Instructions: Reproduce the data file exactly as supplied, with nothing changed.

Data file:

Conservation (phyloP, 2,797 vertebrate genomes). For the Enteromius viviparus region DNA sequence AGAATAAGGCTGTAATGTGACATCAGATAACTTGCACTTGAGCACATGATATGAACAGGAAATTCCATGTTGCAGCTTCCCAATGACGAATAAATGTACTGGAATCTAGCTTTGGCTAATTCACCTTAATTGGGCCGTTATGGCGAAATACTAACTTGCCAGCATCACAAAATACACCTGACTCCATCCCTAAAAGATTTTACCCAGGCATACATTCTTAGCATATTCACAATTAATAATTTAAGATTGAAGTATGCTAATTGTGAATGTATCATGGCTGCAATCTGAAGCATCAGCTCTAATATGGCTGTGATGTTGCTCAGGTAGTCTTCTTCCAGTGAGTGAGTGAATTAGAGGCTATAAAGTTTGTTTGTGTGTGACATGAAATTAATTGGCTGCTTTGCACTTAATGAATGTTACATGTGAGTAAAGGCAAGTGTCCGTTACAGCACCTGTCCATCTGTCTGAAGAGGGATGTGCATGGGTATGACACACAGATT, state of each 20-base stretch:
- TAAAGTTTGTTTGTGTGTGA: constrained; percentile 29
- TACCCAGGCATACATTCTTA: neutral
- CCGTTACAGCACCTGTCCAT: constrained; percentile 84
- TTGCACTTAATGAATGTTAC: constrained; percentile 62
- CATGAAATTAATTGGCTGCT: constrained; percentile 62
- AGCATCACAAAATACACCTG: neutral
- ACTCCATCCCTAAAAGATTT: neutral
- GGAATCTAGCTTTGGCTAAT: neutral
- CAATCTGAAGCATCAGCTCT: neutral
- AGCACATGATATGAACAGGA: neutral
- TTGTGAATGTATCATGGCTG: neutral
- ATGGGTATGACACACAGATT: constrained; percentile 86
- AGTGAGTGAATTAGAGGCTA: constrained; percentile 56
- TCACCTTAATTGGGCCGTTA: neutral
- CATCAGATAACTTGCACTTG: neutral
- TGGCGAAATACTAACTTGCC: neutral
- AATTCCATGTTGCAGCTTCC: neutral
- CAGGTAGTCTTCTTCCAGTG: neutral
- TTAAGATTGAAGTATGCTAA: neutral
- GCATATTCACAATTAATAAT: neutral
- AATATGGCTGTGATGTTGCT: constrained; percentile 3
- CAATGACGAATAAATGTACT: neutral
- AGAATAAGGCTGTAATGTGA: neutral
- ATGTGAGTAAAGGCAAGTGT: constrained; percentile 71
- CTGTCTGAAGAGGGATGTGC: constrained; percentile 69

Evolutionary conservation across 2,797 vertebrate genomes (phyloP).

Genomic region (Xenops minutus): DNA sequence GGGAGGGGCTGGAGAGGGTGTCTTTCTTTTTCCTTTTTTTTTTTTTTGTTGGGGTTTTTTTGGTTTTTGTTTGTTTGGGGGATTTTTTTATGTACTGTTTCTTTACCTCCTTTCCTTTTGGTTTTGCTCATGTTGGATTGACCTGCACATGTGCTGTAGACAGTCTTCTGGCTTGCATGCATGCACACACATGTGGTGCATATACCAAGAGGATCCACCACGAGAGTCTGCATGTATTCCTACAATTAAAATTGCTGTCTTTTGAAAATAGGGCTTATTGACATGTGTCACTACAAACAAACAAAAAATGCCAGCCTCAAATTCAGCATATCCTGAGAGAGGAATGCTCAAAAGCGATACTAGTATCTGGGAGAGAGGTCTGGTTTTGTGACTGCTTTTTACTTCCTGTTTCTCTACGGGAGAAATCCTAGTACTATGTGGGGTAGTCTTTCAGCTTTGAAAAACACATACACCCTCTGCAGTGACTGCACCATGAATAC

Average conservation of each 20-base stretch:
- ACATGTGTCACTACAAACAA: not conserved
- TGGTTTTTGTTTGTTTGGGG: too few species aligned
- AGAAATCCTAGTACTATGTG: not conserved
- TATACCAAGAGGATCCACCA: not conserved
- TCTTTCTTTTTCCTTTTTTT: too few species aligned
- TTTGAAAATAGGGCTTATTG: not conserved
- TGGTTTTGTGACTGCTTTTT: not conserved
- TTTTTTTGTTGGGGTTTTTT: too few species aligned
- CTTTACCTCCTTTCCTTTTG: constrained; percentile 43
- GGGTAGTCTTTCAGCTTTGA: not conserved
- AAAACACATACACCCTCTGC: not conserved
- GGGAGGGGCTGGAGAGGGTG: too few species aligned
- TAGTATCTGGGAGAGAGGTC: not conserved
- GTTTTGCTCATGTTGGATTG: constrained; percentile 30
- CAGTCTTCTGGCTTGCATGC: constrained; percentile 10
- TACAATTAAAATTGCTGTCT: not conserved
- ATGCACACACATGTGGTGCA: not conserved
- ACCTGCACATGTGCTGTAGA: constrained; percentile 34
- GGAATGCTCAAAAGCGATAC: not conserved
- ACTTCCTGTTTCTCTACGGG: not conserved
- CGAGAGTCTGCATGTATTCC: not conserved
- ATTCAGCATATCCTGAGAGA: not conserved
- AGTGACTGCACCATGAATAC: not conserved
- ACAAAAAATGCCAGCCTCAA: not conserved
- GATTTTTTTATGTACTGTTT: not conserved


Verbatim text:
Conservation (phyloP, 2,797 vertebrate genomes). For the Enteromius viviparus region DNA sequence AGAATAAGGCTGTAATGTGACATCAGATAACTTGCACTTGAGCACATGATATGAACAGGAAATTCCATGTTGCAGCTTCCCAATGACGAATAAATGTACTGGAATCTAGCTTTGGCTAATTCACCTTAATTGGGCCGTTATGGCGAAATACTAACTTGCCAGCATCACAAAATACACCTGACTCCATCCCTAAAAGATTTTACCCAGGCATACATTCTTAGCATATTCACAATTAATAATTTAAGATTGAAGTATGCTAATTGTGAATGTATCATGGCTGCAATCTGAAGCATCAGCTCTAATATGGCTGTGATGTTGCTCAGGTAGTCTTCTTCCAGTGAGTGAGTGAATTAGAGGCTATAAAGTTTGTTTGTGTGTGACATGAAATTAATTGGCTGCTTTGCACTTAATGAATGTTACATGTGAGTAAAGGCAAGTGTCCGTTACAGCACCTGTCCATCTGTCTGAAGAGGGATGTGCATGGGTATGACACACAGATT, state of each 20-base stretch:
- TAAAGTTTGTTTGTGTGTGA: constrained; percentile 29
- TACCCAGGCATACATTCTTA: neutral
- CCGTTACAGCACCTGTCCAT: constrained; percentile 84
- TTGCACTTAATGAATGTTAC: constrained; percentile 62
- CATGAAATTAATTGGCTGCT: constrained; percentile 62
- AGCATCACAAAATACACCTG: neutral
- ACTCCATCCCTAAAAGATTT: neutral
- GGAATCTAGCTTTGGCTAAT: neutral
- CAATCTGAAGCATCAGCTCT: neutral
- AGCACATGATATGAACAGGA: neutral
- TTGTGAATGTATCATGGCTG: neutral
- ATGGGTATGACACACAGATT: constrained; percentile 86
- AGTGAGTGAATTAGAGGCTA: constrained; percentile 56
- TCACCTTAATTGGGCCGTTA: neutral
- CATCAGATAACTTGCACTTG: neutral
- TGGCGAAATACTAACTTGCC: neutral
- AATTCCATGTTGCAGCTTCC: neutral
- CAGGTAGTCTTCTTCCAGTG: neutral
- TTAAGATTGAAGTATGCTAA: neutral
- GCATATTCACAATTAATAAT: neutral
- AATATGGCTGTGATGTTGCT: constrained; percentile 3
- CAATGACGAATAAATGTACT: neutral
- AGAATAAGGCTGTAATGTGA: neutral
- ATGTGAGTAAAGGCAAGTGT: constrained; percentile 71
- CTGTCTGAAGAGGGATGTGC: constrained; percentile 69

Evolutionary conservation across 2,797 vertebrate genomes (phyloP).

Genomic region (Xenops minutus): DNA sequence GGGAGGGGCTGGAGAGGGTGTCTTTCTTTTTCCTTTTTTTTTTTTTTGTTGGGGTTTTTTTGGTTTTTGTTTGTTTGGGGGATTTTTTTATGTACTGTTTCTTTACCTCCTTTCCTTTTGGTTTTGCTCATGTTGGATTGACCTGCACATGTGCTGTAGACAGTCTTCTGGCTTGCATGCATGCACACACATGTGGTGCATATACCAAGAGGATCCACCACGAGAGTCTGCATGTATTCCTACAATTAAAATTGCTGTCTTTTGAAAATAGGGCTTATTGACATGTGTCACTACAAACAAACAAAAAATGCCAGCCTCAAATTCAGCATATCCTGAGAGAGGAATGCTCAAAAGCGATACTAGTATCTGGGAGAGAGGTCTGGTTTTGTGACTGCTTTTTACTTCCTGTTTCTCTACGGGAGAAATCCTAGTACTATGTGGGGTAGTCTTTCAGCTTTGAAAAACACATACACCCTCTGCAGTGACTGCACCATGAATAC

Average conservation of each 20-base stretch:
- ACATGTGTCACTACAAACAA: not conserved
- TGGTTTTTGTTTGTTTGGGG: too few species aligned
- AGAAATCCTAGTACTATGTG: not conserved
- TATACCAAGAGGATCCACCA: not conserved
- TCTTTCTTTTTCCTTTTTTT: too few species aligned
- TTTGAAAATAGGGCTTATTG: not conserved
- TGGTTTTGTGACTGCTTTTT: not conserved
- TTTTTTTGTTGGGGTTTTTT: too few species aligned
- CTTTACCTCCTTTCCTTTTG: constrained; percentile 43
- GGGTAGTCTTTCAGCTTTGA: not conserved
- AAAACACATACACCCTCTGC: not conserved
- GGGAGGGGCTGGAGAGGGTG: too few species aligned
- TAGTATCTGGGAGAGAGGTC: not conserved
- GTTTTGCTCATGTTGGATTG: constrained; percentile 30
- CAGTCTTCTGGCTTGCATGC: constrained; percentile 10
- TACAATTAAAATTGCTGTCT: not conserved
- ATGCACACACATGTGGTGCA: not conserved
- ACCTGCACATGTGCTGTAGA: constrained; percentile 34
- GGAATGCTCAAAAGCGATAC: not conserved
- ACTTCCTGTTTCTCTACGGG: not conserved
- CGAGAGTCTGCATGTATTCC: not conserved
- ATTCAGCATATCCTGAGAGA: not conserved
- AGTGACTGCACCATGAATAC: not conserved
- ACAAAAAATGCCAGCCTCAA: not conserved
- GATTTTTTTATGTACTGTTT: not conserved